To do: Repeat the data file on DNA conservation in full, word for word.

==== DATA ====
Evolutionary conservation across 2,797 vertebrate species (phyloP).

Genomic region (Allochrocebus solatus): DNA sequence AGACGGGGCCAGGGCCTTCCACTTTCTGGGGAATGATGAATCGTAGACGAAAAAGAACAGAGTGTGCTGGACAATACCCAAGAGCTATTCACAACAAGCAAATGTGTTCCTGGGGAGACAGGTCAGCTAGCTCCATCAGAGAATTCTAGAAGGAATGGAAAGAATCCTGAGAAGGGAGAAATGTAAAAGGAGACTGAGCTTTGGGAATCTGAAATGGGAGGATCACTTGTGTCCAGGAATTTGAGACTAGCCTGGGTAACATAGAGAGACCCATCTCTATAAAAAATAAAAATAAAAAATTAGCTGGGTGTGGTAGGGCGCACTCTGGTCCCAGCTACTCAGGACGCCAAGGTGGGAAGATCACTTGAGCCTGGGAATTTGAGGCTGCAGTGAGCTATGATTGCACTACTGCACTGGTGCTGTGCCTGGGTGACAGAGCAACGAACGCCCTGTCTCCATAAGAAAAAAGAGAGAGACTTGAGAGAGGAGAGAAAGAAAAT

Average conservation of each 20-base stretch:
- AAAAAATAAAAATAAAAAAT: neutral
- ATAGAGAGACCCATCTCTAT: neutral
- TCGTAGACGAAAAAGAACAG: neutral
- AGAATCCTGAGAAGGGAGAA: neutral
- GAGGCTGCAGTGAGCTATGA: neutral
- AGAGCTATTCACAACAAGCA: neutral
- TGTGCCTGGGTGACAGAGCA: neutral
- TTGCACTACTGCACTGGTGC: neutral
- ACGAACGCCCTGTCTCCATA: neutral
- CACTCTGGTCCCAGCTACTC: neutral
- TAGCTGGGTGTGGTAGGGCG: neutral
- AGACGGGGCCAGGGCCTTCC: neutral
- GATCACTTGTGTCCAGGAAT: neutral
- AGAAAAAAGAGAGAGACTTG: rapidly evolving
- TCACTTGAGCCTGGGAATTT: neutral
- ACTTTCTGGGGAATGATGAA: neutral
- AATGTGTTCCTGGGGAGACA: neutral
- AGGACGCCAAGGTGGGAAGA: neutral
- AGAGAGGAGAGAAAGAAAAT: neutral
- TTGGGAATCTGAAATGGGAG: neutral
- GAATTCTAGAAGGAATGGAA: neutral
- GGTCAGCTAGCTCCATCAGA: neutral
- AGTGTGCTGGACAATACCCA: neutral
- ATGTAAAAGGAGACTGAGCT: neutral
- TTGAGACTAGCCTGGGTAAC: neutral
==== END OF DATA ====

Evolutionary conservation across 2,797 vertebrate species (phyloP).

Genomic region (Allochrocebus solatus): DNA sequence AGACGGGGCCAGGGCCTTCCACTTTCTGGGGAATGATGAATCGTAGACGAAAAAGAACAGAGTGTGCTGGACAATACCCAAGAGCTATTCACAACAAGCAAATGTGTTCCTGGGGAGACAGGTCAGCTAGCTCCATCAGAGAATTCTAGAAGGAATGGAAAGAATCCTGAGAAGGGAGAAATGTAAAAGGAGACTGAGCTTTGGGAATCTGAAATGGGAGGATCACTTGTGTCCAGGAATTTGAGACTAGCCTGGGTAACATAGAGAGACCCATCTCTATAAAAAATAAAAATAAAAAATTAGCTGGGTGTGGTAGGGCGCACTCTGGTCCCAGCTACTCAGGACGCCAAGGTGGGAAGATCACTTGAGCCTGGGAATTTGAGGCTGCAGTGAGCTATGATTGCACTACTGCACTGGTGCTGTGCCTGGGTGACAGAGCAACGAACGCCCTGTCTCCATAAGAAAAAAGAGAGAGACTTGAGAGAGGAGAGAAAGAAAAT

Average conservation of each 20-base stretch:
- AAAAAATAAAAATAAAAAAT: neutral
- ATAGAGAGACCCATCTCTAT: neutral
- TCGTAGACGAAAAAGAACAG: neutral
- AGAATCCTGAGAAGGGAGAA: neutral
- GAGGCTGCAGTGAGCTATGA: neutral
- AGAGCTATTCACAACAAGCA: neutral
- TGTGCCTGGGTGACAGAGCA: neutral
- TTGCACTACTGCACTGGTGC: neutral
- ACGAACGCCCTGTCTCCATA: neutral
- CACTCTGGTCCCAGCTACTC: neutral
- TAGCTGGGTGTGGTAGGGCG: neutral
- AGACGGGGCCAGGGCCTTCC: neutral
- GATCACTTGTGTCCAGGAAT: neutral
- AGAAAAAAGAGAGAGACTTG: rapidly evolving
- TCACTTGAGCCTGGGAATTT: neutral
- ACTTTCTGGGGAATGATGAA: neutral
- AATGTGTTCCTGGGGAGACA: neutral
- AGGACGCCAAGGTGGGAAGA: neutral
- AGAGAGGAGAGAAAGAAAAT: neutral
- TTGGGAATCTGAAATGGGAG: neutral
- GAATTCTAGAAGGAATGGAA: neutral
- GGTCAGCTAGCTCCATCAGA: neutral
- AGTGTGCTGGACAATACCCA: neutral
- ATGTAAAAGGAGACTGAGCT: neutral
- TTGAGACTAGCCTGGGTAAC: neutral